The Trouble with Linux

GNOME co-founder Miguel de Icaza has a trenchant post on why Linux desktop computers have not been more successful.

A few quick points in response:

  1. I am very happy with my Debian desktop and Arch laptop.

  2. I agree with de Icaza's praise for the new GNOME shell interface, which I use on my laptop.

  3. I think de Icaza's critique of the Linux development model is worth listening to, although I am evaluating it more on the basis of his status as a longtime leader in the community than any ability to independently evaluate Linux development.

  4. De Icaza's blandishments notwithstanding, I am not ready to jump ship for OSX.

The Amazon Instant Video Ripoff

It seemed like a good thing while it lasted.  Buy your movies in the cloud and have them to play on your computer anywhere through Amazon Instant Video.  For a little while, it worked like  a charm, and I accumulated a small library of three or four videos.  Then suddenly yesterday, without warning, the video simply cuts out. As best I can ascertain the problem is related to some tweak in Amazon's digital rights management that is not compatible with Adobe flash on Linux.  Maybe this is what I deserve for using a minority operating system.  But Amazon Instant Video has just lost a customer.  And I will think twice before I again buy content that I have to store in the cloud.

Organizational Challenges

I have always greatly admired people with a natural flair for organization; unfortunately I am not one of them.  For the rest of us, there is org-mode.  And what might that be? I hear you say.

Org-mode is a customization of the powerful, and programmable, text editor Emacs.  Don't be misled by the "text editor" label; Emacs is to text editors as Ferrari is to cars; except that Emacs is free.  More aptly, perhaps, it could be characterized as the Swiss Army Knife of the digital world, being adapted to everything from software development to playing music to composing email.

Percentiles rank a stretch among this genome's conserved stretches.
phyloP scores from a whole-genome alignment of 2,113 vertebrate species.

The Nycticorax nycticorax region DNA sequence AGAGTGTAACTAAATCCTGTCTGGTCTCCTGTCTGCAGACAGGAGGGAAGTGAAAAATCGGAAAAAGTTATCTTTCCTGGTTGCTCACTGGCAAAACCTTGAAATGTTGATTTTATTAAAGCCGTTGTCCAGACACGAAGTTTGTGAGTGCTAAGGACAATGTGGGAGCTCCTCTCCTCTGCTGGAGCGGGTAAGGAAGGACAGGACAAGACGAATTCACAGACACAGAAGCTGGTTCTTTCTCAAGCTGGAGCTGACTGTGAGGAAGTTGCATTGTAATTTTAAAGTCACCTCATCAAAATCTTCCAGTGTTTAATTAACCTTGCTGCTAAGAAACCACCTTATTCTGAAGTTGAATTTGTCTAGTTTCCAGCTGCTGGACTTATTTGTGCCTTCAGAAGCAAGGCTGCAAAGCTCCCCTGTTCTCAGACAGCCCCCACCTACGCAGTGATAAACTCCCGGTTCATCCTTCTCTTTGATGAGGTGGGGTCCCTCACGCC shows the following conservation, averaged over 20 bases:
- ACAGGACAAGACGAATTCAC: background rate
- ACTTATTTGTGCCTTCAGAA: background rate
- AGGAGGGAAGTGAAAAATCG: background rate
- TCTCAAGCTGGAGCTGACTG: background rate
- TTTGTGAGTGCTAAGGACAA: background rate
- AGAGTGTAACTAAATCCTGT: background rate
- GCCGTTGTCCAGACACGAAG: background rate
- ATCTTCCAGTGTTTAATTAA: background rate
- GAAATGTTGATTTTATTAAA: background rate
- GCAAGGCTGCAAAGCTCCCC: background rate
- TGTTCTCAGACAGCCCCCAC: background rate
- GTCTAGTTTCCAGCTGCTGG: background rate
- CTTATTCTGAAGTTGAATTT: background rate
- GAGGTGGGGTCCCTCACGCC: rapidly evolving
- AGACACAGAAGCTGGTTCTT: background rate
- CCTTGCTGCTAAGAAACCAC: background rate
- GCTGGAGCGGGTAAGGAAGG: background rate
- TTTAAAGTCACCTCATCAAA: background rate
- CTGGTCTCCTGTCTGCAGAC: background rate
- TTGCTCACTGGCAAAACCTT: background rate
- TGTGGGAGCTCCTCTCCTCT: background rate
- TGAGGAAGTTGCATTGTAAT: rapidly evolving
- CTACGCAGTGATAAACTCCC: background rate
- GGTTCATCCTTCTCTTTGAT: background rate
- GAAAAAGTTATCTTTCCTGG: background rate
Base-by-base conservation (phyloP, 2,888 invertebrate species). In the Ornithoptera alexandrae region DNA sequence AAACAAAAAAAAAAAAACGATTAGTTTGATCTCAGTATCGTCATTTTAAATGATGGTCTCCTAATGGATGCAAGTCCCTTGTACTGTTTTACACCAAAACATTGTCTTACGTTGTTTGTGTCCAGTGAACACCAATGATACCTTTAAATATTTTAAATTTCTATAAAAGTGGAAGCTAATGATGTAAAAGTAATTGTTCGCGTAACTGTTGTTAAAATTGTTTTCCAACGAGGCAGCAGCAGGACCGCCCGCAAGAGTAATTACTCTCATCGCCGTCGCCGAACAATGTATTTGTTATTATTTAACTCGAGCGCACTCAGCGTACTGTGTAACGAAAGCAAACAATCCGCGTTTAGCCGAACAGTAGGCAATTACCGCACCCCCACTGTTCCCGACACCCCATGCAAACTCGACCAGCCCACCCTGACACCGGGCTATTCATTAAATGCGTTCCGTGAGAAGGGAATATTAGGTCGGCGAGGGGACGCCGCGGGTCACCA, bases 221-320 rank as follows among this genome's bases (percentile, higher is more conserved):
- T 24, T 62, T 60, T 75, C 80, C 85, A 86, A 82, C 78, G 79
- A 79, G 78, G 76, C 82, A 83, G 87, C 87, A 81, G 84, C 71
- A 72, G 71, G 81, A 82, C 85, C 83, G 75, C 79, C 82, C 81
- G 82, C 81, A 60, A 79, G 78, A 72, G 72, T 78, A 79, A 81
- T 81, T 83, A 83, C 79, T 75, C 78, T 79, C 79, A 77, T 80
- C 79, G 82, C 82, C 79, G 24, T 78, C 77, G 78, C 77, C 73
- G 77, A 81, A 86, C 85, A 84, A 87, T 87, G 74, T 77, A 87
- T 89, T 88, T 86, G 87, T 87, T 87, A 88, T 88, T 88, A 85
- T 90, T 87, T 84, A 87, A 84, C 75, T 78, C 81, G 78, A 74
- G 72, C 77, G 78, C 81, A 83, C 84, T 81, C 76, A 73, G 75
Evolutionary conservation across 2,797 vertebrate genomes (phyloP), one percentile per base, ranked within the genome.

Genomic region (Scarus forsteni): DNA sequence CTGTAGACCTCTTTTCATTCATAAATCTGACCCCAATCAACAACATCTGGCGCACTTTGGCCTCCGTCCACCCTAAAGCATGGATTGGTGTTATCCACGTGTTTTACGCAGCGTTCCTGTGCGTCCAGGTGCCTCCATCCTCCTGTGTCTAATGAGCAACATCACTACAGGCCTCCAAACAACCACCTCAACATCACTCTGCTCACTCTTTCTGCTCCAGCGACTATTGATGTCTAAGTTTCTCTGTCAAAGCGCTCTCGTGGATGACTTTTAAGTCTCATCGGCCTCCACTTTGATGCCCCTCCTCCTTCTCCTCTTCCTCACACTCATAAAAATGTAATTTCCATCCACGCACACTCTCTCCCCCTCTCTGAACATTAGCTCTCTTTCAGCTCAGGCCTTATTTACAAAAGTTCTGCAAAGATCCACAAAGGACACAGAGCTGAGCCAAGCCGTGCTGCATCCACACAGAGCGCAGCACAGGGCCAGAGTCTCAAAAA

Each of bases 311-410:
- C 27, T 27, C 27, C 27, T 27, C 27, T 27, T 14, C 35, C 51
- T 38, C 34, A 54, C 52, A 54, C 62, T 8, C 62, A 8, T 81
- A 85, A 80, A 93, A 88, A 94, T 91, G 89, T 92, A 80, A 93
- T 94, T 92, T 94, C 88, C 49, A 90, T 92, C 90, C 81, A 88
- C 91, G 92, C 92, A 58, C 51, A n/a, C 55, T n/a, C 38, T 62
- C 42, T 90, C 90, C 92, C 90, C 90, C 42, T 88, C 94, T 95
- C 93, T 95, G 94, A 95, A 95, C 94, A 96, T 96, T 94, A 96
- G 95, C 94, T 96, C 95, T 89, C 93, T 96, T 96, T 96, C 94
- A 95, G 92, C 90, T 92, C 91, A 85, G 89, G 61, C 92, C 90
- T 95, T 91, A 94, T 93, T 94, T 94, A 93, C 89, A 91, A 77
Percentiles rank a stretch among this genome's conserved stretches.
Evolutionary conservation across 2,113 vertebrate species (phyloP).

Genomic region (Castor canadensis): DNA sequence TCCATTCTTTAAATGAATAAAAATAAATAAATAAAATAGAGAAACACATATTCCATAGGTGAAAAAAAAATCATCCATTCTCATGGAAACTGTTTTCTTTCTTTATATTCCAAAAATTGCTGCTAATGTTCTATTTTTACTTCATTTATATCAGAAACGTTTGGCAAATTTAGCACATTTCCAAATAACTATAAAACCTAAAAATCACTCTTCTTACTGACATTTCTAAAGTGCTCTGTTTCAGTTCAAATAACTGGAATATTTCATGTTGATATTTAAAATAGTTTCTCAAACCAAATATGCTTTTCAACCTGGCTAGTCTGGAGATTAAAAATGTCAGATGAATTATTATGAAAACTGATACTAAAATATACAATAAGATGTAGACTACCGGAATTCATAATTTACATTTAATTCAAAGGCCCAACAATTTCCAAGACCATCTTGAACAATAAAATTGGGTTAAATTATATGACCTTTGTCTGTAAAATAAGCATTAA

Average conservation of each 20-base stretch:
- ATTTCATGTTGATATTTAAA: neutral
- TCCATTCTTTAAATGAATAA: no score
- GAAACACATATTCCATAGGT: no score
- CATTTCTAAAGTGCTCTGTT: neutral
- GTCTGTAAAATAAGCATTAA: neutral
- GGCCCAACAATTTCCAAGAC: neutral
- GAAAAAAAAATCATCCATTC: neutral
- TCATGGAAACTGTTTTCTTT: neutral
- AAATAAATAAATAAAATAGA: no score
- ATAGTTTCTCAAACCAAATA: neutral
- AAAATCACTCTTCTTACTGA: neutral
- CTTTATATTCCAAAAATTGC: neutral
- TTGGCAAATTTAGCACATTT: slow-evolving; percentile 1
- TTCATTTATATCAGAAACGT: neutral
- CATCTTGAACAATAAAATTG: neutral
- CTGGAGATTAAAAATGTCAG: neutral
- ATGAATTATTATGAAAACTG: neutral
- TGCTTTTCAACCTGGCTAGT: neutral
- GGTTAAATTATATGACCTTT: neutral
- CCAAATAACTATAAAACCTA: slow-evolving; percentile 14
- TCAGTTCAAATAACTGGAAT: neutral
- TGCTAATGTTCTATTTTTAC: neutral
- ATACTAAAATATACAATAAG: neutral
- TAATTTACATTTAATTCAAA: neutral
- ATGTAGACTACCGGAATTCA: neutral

For me, however, the killer feature is org-mode.  Org-mode takes simple text files and turns them into a full-fledged personal planner, and it is completely customizable!  The down side is that, while org-mode is simplicity itself to use, it can be the very devil to configure (the price of complete customizability).  Forturnately, there is plenty of help online, such as Bernt Hansen's excellent web page.  So if you have the time, patience, and determination necessary to assemble a first-class organizational tool, download a copy of Emacs and org-mode and have at it!

The Vices of Its Virtues

For all its vaunted power and flexibility, and notwithstanding the fact that it is free (in both senses) Linux is sometimes a real pain. I run two distributions of Linux: "Arch Linux" on my laptop and "Ubuntu" on my desktop. I have a neat little program called "Unison" that synchronizes my documents between them. Unison is a wonderful program, but one installation of Unison will only talk to another one if it is the same version. Unison 2.36 does not talk to Unison 4.0.

Arch Linux is usually a little more up to date than Ubuntu, particularly since I use Ubuntu's "long term support" version (a topic for another time). As I tried to synchronize my files between my laptop and my desktop before I ran out the door today, my laptop reminded me that I had updated it to Unison 4.0 so it wouldn't synchronize with Unison 2.36 on my desktop.

Check to see if Ubuntu has a prepackaged update: No.

Check to see if I can download the Unison source code: Yes.

Uninstall old prepackaged version on Ubuntu.

Untar Unison source code.

Oops, Unison requires the Ocaml compiler, which I do not have on my system.

Install Ocaml compiler from Ubuntu software repository.

Brew a pot of tea while liblabldgk2-ocaml unpacks . . .

(Divert my attention to fix a problem with the iPhone's hogging the processor. See also PortbleDevicesiPhone)

Consult Unison manual.

Consult user group when the instructions in the manual do not work.

# ocaml > Makefile.ProjectInfo

# make

# make install

Move unison-2.40 binary to /usr/local/bin and create symlink "unison" in /usr/bin

It launches on the Ubuntu box!

Will Arch Linux connect? No.

(Slight fiddle with ssh connection.)

Will Arch Linux connect? Yes - success

Time elapsed 1 hour 26 minutes.

Bet ya can't wait to try Linux!